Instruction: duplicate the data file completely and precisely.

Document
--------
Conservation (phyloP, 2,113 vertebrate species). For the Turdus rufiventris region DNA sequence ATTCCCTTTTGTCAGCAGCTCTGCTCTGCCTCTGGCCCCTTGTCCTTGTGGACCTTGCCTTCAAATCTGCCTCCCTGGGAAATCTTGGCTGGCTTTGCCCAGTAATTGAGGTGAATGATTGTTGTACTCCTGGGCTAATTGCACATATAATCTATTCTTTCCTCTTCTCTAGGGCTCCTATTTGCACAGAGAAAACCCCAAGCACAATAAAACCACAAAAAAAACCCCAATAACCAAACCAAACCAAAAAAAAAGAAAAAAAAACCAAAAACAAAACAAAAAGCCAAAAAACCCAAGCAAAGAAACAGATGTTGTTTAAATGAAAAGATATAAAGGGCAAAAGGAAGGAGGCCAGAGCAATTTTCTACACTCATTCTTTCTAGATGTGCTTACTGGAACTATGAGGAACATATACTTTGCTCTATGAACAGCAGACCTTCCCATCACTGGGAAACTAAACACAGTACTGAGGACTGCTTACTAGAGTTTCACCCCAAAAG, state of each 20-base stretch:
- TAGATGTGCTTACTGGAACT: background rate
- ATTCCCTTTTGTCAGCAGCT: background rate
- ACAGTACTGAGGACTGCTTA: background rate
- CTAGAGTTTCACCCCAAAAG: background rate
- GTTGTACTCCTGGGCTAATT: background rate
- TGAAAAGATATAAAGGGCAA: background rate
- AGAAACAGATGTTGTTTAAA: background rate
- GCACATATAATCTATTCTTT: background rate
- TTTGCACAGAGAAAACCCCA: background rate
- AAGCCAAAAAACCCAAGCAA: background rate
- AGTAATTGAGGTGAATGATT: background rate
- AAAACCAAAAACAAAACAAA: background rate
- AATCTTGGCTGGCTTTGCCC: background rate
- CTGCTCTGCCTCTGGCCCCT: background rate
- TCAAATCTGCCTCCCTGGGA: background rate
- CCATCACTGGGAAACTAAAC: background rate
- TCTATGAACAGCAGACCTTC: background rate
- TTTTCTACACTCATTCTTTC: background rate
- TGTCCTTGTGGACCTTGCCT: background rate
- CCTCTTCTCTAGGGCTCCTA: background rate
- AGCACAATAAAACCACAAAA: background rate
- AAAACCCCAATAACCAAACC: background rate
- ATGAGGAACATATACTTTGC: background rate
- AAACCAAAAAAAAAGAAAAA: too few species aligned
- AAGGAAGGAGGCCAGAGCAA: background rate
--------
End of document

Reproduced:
Conservation (phyloP, 2,113 vertebrate species). For the Turdus rufiventris region DNA sequence ATTCCCTTTTGTCAGCAGCTCTGCTCTGCCTCTGGCCCCTTGTCCTTGTGGACCTTGCCTTCAAATCTGCCTCCCTGGGAAATCTTGGCTGGCTTTGCCCAGTAATTGAGGTGAATGATTGTTGTACTCCTGGGCTAATTGCACATATAATCTATTCTTTCCTCTTCTCTAGGGCTCCTATTTGCACAGAGAAAACCCCAAGCACAATAAAACCACAAAAAAAACCCCAATAACCAAACCAAACCAAAAAAAAAGAAAAAAAAACCAAAAACAAAACAAAAAGCCAAAAAACCCAAGCAAAGAAACAGATGTTGTTTAAATGAAAAGATATAAAGGGCAAAAGGAAGGAGGCCAGAGCAATTTTCTACACTCATTCTTTCTAGATGTGCTTACTGGAACTATGAGGAACATATACTTTGCTCTATGAACAGCAGACCTTCCCATCACTGGGAAACTAAACACAGTACTGAGGACTGCTTACTAGAGTTTCACCCCAAAAG, state of each 20-base stretch:
- TAGATGTGCTTACTGGAACT: background rate
- ATTCCCTTTTGTCAGCAGCT: background rate
- ACAGTACTGAGGACTGCTTA: background rate
- CTAGAGTTTCACCCCAAAAG: background rate
- GTTGTACTCCTGGGCTAATT: background rate
- TGAAAAGATATAAAGGGCAA: background rate
- AGAAACAGATGTTGTTTAAA: background rate
- GCACATATAATCTATTCTTT: background rate
- TTTGCACAGAGAAAACCCCA: background rate
- AAGCCAAAAAACCCAAGCAA: background rate
- AGTAATTGAGGTGAATGATT: background rate
- AAAACCAAAAACAAAACAAA: background rate
- AATCTTGGCTGGCTTTGCCC: background rate
- CTGCTCTGCCTCTGGCCCCT: background rate
- TCAAATCTGCCTCCCTGGGA: background rate
- CCATCACTGGGAAACTAAAC: background rate
- TCTATGAACAGCAGACCTTC: background rate
- TTTTCTACACTCATTCTTTC: background rate
- TGTCCTTGTGGACCTTGCCT: background rate
- CCTCTTCTCTAGGGCTCCTA: background rate
- AGCACAATAAAACCACAAAA: background rate
- AAAACCCCAATAACCAAACC: background rate
- ATGAGGAACATATACTTTGC: background rate
- AAACCAAAAAAAAAGAAAAA: too few species aligned
- AAGGAAGGAGGCCAGAGCAA: background rate